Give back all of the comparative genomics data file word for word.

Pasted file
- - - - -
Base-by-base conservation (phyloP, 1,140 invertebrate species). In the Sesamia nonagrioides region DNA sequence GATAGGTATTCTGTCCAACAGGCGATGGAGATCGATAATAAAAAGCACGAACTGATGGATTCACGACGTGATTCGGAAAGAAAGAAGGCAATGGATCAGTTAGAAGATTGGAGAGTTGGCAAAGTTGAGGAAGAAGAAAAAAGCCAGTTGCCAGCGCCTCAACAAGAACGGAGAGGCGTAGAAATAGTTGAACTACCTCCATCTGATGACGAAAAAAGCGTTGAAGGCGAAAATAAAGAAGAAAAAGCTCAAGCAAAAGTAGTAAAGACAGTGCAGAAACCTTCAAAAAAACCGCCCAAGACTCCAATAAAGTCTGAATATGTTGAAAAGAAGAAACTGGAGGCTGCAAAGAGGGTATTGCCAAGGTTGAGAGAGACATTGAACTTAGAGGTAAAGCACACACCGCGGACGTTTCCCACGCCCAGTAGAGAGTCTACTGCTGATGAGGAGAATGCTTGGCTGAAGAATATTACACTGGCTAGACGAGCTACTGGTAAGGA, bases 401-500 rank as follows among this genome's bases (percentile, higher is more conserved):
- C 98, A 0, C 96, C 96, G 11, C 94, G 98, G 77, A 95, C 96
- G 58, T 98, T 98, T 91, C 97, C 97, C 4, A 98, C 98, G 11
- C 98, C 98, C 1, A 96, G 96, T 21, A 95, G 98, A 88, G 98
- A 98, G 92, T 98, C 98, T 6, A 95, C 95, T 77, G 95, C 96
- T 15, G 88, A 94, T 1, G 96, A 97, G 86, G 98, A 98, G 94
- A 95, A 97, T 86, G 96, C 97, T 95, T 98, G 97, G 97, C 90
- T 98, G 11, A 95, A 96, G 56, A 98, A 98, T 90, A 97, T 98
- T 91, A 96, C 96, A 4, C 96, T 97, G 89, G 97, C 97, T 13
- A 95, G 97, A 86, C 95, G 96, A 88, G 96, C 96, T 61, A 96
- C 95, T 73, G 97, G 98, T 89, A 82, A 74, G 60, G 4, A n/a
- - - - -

Base-by-base conservation (phyloP, 1,140 invertebrate species). In the Sesamia nonagrioides region DNA sequence GATAGGTATTCTGTCCAACAGGCGATGGAGATCGATAATAAAAAGCACGAACTGATGGATTCACGACGTGATTCGGAAAGAAAGAAGGCAATGGATCAGTTAGAAGATTGGAGAGTTGGCAAAGTTGAGGAAGAAGAAAAAAGCCAGTTGCCAGCGCCTCAACAAGAACGGAGAGGCGTAGAAATAGTTGAACTACCTCCATCTGATGACGAAAAAAGCGTTGAAGGCGAAAATAAAGAAGAAAAAGCTCAAGCAAAAGTAGTAAAGACAGTGCAGAAACCTTCAAAAAAACCGCCCAAGACTCCAATAAAGTCTGAATATGTTGAAAAGAAGAAACTGGAGGCTGCAAAGAGGGTATTGCCAAGGTTGAGAGAGACATTGAACTTAGAGGTAAAGCACACACCGCGGACGTTTCCCACGCCCAGTAGAGAGTCTACTGCTGATGAGGAGAATGCTTGGCTGAAGAATATTACACTGGCTAGACGAGCTACTGGTAAGGA, bases 401-500 rank as follows among this genome's bases (percentile, higher is more conserved):
- C 98, A 0, C 96, C 96, G 11, C 94, G 98, G 77, A 95, C 96
- G 58, T 98, T 98, T 91, C 97, C 97, C 4, A 98, C 98, G 11
- C 98, C 98, C 1, A 96, G 96, T 21, A 95, G 98, A 88, G 98
- A 98, G 92, T 98, C 98, T 6, A 95, C 95, T 77, G 95, C 96
- T 15, G 88, A 94, T 1, G 96, A 97, G 86, G 98, A 98, G 94
- A 95, A 97, T 86, G 96, C 97, T 95, T 98, G 97, G 97, C 90
- T 98, G 11, A 95, A 96, G 56, A 98, A 98, T 90, A 97, T 98
- T 91, A 96, C 96, A 4, C 96, T 97, G 89, G 97, C 97, T 13
- A 95, G 97, A 86, C 95, G 96, A 88, G 96, C 96, T 61, A 96
- C 95, T 73, G 97, G 98, T 89, A 82, A 74, G 60, G 4, A n/a